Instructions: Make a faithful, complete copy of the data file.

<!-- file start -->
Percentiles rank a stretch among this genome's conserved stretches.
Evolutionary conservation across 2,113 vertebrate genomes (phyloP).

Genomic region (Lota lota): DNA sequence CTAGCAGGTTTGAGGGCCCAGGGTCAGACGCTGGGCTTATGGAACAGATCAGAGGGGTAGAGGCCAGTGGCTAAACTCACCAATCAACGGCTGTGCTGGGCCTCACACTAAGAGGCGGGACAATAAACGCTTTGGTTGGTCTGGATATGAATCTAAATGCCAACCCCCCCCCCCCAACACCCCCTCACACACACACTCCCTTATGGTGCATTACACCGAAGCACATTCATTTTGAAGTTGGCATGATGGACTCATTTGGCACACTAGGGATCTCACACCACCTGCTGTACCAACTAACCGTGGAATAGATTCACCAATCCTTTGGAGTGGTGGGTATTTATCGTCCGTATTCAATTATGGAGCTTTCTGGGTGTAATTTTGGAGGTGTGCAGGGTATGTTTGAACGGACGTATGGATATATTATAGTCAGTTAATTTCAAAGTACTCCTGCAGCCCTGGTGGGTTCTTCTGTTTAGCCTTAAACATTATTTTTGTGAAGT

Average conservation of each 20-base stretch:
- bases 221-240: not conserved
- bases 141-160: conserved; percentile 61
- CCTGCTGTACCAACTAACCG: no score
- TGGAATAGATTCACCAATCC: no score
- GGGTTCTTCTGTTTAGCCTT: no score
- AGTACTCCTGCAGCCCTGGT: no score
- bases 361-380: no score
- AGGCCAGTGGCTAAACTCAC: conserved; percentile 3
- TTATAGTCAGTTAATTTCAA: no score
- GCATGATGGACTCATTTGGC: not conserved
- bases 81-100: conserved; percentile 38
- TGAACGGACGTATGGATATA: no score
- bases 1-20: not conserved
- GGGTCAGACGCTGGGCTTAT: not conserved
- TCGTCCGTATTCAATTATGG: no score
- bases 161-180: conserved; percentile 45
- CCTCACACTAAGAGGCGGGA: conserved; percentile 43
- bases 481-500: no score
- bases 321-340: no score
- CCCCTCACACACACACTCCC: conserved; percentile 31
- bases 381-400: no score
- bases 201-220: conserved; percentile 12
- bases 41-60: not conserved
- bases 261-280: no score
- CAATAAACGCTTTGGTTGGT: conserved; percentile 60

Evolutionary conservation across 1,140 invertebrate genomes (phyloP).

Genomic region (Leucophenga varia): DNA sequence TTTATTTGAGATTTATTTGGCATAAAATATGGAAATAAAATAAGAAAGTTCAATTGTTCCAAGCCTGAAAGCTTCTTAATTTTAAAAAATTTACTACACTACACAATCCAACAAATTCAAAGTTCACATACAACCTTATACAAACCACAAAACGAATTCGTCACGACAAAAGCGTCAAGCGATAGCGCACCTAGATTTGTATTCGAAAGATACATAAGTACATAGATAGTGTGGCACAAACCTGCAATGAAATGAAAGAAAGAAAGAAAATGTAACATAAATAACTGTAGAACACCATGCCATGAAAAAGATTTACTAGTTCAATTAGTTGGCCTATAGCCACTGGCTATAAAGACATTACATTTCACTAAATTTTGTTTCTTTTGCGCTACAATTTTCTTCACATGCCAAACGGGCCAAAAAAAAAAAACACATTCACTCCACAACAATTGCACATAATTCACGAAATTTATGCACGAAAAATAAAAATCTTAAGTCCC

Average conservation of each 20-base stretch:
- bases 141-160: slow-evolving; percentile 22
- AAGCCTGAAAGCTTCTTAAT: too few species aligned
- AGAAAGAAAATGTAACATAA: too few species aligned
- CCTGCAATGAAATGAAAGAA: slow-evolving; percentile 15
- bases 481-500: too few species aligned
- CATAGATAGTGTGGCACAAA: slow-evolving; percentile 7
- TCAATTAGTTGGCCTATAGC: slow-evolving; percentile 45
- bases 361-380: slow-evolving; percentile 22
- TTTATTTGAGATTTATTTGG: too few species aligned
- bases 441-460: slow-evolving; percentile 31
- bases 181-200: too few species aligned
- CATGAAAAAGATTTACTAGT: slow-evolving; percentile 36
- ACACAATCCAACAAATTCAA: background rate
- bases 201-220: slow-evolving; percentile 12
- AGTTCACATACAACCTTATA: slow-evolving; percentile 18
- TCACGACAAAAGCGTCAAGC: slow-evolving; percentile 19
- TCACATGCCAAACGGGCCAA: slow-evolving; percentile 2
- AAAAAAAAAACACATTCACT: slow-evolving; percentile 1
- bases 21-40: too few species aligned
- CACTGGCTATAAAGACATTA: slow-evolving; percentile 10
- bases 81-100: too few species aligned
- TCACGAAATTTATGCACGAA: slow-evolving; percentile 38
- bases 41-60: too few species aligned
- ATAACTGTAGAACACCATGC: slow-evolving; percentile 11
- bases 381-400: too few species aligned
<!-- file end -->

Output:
Percentiles rank a stretch among this genome's conserved stretches.
Evolutionary conservation across 2,113 vertebrate genomes (phyloP).

Genomic region (Lota lota): DNA sequence CTAGCAGGTTTGAGGGCCCAGGGTCAGACGCTGGGCTTATGGAACAGATCAGAGGGGTAGAGGCCAGTGGCTAAACTCACCAATCAACGGCTGTGCTGGGCCTCACACTAAGAGGCGGGACAATAAACGCTTTGGTTGGTCTGGATATGAATCTAAATGCCAACCCCCCCCCCCCAACACCCCCTCACACACACACTCCCTTATGGTGCATTACACCGAAGCACATTCATTTTGAAGTTGGCATGATGGACTCATTTGGCACACTAGGGATCTCACACCACCTGCTGTACCAACTAACCGTGGAATAGATTCACCAATCCTTTGGAGTGGTGGGTATTTATCGTCCGTATTCAATTATGGAGCTTTCTGGGTGTAATTTTGGAGGTGTGCAGGGTATGTTTGAACGGACGTATGGATATATTATAGTCAGTTAATTTCAAAGTACTCCTGCAGCCCTGGTGGGTTCTTCTGTTTAGCCTTAAACATTATTTTTGTGAAGT

Average conservation of each 20-base stretch:
- bases 221-240: not conserved
- bases 141-160: conserved; percentile 61
- CCTGCTGTACCAACTAACCG: no score
- TGGAATAGATTCACCAATCC: no score
- GGGTTCTTCTGTTTAGCCTT: no score
- AGTACTCCTGCAGCCCTGGT: no score
- bases 361-380: no score
- AGGCCAGTGGCTAAACTCAC: conserved; percentile 3
- TTATAGTCAGTTAATTTCAA: no score
- GCATGATGGACTCATTTGGC: not conserved
- bases 81-100: conserved; percentile 38
- TGAACGGACGTATGGATATA: no score
- bases 1-20: not conserved
- GGGTCAGACGCTGGGCTTAT: not conserved
- TCGTCCGTATTCAATTATGG: no score
- bases 161-180: conserved; percentile 45
- CCTCACACTAAGAGGCGGGA: conserved; percentile 43
- bases 481-500: no score
- bases 321-340: no score
- CCCCTCACACACACACTCCC: conserved; percentile 31
- bases 381-400: no score
- bases 201-220: conserved; percentile 12
- bases 41-60: not conserved
- bases 261-280: no score
- CAATAAACGCTTTGGTTGGT: conserved; percentile 60

Evolutionary conservation across 1,140 invertebrate genomes (phyloP).

Genomic region (Leucophenga varia): DNA sequence TTTATTTGAGATTTATTTGGCATAAAATATGGAAATAAAATAAGAAAGTTCAATTGTTCCAAGCCTGAAAGCTTCTTAATTTTAAAAAATTTACTACACTACACAATCCAACAAATTCAAAGTTCACATACAACCTTATACAAACCACAAAACGAATTCGTCACGACAAAAGCGTCAAGCGATAGCGCACCTAGATTTGTATTCGAAAGATACATAAGTACATAGATAGTGTGGCACAAACCTGCAATGAAATGAAAGAAAGAAAGAAAATGTAACATAAATAACTGTAGAACACCATGCCATGAAAAAGATTTACTAGTTCAATTAGTTGGCCTATAGCCACTGGCTATAAAGACATTACATTTCACTAAATTTTGTTTCTTTTGCGCTACAATTTTCTTCACATGCCAAACGGGCCAAAAAAAAAAAACACATTCACTCCACAACAATTGCACATAATTCACGAAATTTATGCACGAAAAATAAAAATCTTAAGTCCC

Average conservation of each 20-base stretch:
- bases 141-160: slow-evolving; percentile 22
- AAGCCTGAAAGCTTCTTAAT: too few species aligned
- AGAAAGAAAATGTAACATAA: too few species aligned
- CCTGCAATGAAATGAAAGAA: slow-evolving; percentile 15
- bases 481-500: too few species aligned
- CATAGATAGTGTGGCACAAA: slow-evolving; percentile 7
- TCAATTAGTTGGCCTATAGC: slow-evolving; percentile 45
- bases 361-380: slow-evolving; percentile 22
- TTTATTTGAGATTTATTTGG: too few species aligned
- bases 441-460: slow-evolving; percentile 31
- bases 181-200: too few species aligned
- CATGAAAAAGATTTACTAGT: slow-evolving; percentile 36
- ACACAATCCAACAAATTCAA: background rate
- bases 201-220: slow-evolving; percentile 12
- AGTTCACATACAACCTTATA: slow-evolving; percentile 18
- TCACGACAAAAGCGTCAAGC: slow-evolving; percentile 19
- TCACATGCCAAACGGGCCAA: slow-evolving; percentile 2
- AAAAAAAAAACACATTCACT: slow-evolving; percentile 1
- bases 21-40: too few species aligned
- CACTGGCTATAAAGACATTA: slow-evolving; percentile 10
- bases 81-100: too few species aligned
- TCACGAAATTTATGCACGAA: slow-evolving; percentile 38
- bases 41-60: too few species aligned
- ATAACTGTAGAACACCATGC: slow-evolving; percentile 11
- bases 381-400: too few species aligned